Detailed information on the Scheme is available on the Irish Naturalisation and Immigration Service (INIS) website, www.inis.gov.ie, or the Government’s commercial sea-fishing network portal, www.fishingnet.ie.
Agreement reached in mediation on the scheme for employment of non-EEA fishers in parts of the Irish sea-fishing fleet
Following mediation in early April this year between several Government Departments and the International Transport Workers’ Federation on the Scheme for employment of non-EEA fishers (outside the European Economic area) in parts of the Irish sea-fishing fleet, a settlement agreement was reached and signed by all parties.
This mediation was in the context of proceedings taken by the International Transport Workers’ Federation against the relevant Government Departments in relation to the Scheme and a High Court judgment on injunctive relief, dated 7 December 2018. The High Court struck out the case on 30 April, 2019.
The relevant Government Departments involved in the Scheme are the Department of Justice and Equality; Department of Transport, Tourism and Sport; Department of Business, Enterprise and Innovation and the Department of Agriculture, Food and the Marine.
The main terms of the agreement are as follows:
- Every intended participant under the Scheme is to receive their contract of employment in their native language, as well as English. The contract will include clear wording regarding the fisher’s entitlements to pay, working-hours, and rest periods. The letter of approval is also to be in the fisher’s native language, as well as English, as appropriate.
- A link to a webpage explaining the fisher’s rights as an employee and where the fisher can make complaints regarding any violation of these rights will be provided to participants in the Scheme in their letter of approval.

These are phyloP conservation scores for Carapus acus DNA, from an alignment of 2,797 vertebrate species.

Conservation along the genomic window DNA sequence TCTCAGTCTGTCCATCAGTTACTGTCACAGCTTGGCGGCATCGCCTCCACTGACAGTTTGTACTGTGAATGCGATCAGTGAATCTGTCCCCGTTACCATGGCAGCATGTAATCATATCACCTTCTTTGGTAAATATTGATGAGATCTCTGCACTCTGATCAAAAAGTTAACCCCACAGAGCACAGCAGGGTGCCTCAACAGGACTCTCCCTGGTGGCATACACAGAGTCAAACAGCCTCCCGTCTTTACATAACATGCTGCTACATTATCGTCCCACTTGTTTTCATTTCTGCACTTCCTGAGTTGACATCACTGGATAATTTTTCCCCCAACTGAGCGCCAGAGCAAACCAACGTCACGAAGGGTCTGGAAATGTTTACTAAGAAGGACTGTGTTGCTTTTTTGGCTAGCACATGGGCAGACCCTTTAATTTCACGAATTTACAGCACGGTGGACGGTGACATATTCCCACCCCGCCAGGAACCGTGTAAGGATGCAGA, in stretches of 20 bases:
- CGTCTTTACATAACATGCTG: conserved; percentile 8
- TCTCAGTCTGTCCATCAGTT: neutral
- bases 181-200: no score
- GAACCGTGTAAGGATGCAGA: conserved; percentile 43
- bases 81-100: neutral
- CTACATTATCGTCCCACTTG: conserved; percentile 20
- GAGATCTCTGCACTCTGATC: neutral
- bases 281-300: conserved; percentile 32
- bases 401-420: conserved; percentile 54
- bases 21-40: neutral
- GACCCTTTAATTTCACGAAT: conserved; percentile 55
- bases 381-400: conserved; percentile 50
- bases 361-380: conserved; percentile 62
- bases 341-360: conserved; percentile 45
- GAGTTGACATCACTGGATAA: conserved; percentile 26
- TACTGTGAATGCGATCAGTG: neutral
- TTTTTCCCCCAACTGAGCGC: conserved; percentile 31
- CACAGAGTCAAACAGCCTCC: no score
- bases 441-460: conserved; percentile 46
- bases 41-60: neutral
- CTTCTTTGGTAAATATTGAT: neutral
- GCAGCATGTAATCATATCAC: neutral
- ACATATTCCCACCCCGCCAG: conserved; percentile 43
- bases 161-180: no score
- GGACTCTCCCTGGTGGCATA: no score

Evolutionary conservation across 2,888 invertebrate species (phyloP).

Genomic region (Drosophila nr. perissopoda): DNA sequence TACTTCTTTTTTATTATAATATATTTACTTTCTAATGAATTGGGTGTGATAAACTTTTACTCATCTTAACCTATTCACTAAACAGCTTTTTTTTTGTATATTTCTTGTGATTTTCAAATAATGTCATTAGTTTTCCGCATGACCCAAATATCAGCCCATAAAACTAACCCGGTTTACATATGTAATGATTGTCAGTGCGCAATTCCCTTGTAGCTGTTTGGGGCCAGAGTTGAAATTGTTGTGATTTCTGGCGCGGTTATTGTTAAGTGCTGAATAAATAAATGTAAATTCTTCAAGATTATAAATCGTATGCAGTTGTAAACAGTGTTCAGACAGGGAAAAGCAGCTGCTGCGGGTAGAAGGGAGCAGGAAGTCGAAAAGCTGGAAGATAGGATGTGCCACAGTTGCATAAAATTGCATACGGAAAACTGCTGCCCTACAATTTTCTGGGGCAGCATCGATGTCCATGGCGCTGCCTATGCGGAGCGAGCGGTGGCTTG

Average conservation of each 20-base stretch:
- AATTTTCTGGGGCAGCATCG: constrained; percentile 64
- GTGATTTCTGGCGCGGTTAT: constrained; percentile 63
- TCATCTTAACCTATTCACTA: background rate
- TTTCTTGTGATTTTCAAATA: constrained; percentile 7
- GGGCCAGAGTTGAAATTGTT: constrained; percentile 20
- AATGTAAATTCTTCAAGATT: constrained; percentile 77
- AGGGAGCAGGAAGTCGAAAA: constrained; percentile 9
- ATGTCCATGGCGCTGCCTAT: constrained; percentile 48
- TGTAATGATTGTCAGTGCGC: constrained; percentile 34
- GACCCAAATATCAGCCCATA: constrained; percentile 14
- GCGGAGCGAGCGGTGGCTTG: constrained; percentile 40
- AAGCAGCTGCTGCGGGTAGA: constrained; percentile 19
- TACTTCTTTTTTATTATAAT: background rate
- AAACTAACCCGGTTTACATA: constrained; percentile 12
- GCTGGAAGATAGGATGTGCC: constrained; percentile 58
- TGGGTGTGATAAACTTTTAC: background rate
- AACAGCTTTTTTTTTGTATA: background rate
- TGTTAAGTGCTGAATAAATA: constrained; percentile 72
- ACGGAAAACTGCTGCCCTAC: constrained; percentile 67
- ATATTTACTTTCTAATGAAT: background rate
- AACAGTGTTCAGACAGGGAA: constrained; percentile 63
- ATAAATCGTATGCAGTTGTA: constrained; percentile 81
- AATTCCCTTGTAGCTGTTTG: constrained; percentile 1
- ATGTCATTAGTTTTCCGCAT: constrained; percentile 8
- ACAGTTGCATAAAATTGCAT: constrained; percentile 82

- As has previously been the case, the costs associated with applications under the Atypical Workers Scheme are not recoupable from the fisher’s wages.
- No employment permission is granted to any non-EEA nationals to work in the State without a contract with a specific employer. Non-EEA fishers retain the right to transfer employment within the Scheme; any such transfer of employment can occur without the existing or previous employer’s consent.
- Where the Department of Justice & Equality becomes aware that a fisher has left their employment, for any reason, before the end of their twelve-month contract, a letter will issue to the non-EEA fisher requesting that they provide details of their new contract of employment under the Scheme to the Department of Justice & Equality within 28 days.
- EU Directive 2017/159 will be transposed into Irish law by the 15th of November, regulating maximum hours of work, minimum hours of rest, and manning requirements aboard commercial fishing vessels.
- The relevant bodies, i.e. the Workplace Relations Commission (WRC), the Marine Survey Office (MSO), and the Department of Justice and Equality, will liaise with each other on the enforcement of S.I. 709 of 2003 (relating to the hours of work and rest on board fishing vessels).
- The Oversight Committee, chaired by the Department of Agriculture, Food and the Marine, will meet on a two-monthly basis for the first six months, starting in May, and quarterly thereafter, to monitor the Scheme and ensure that it is operating as intended.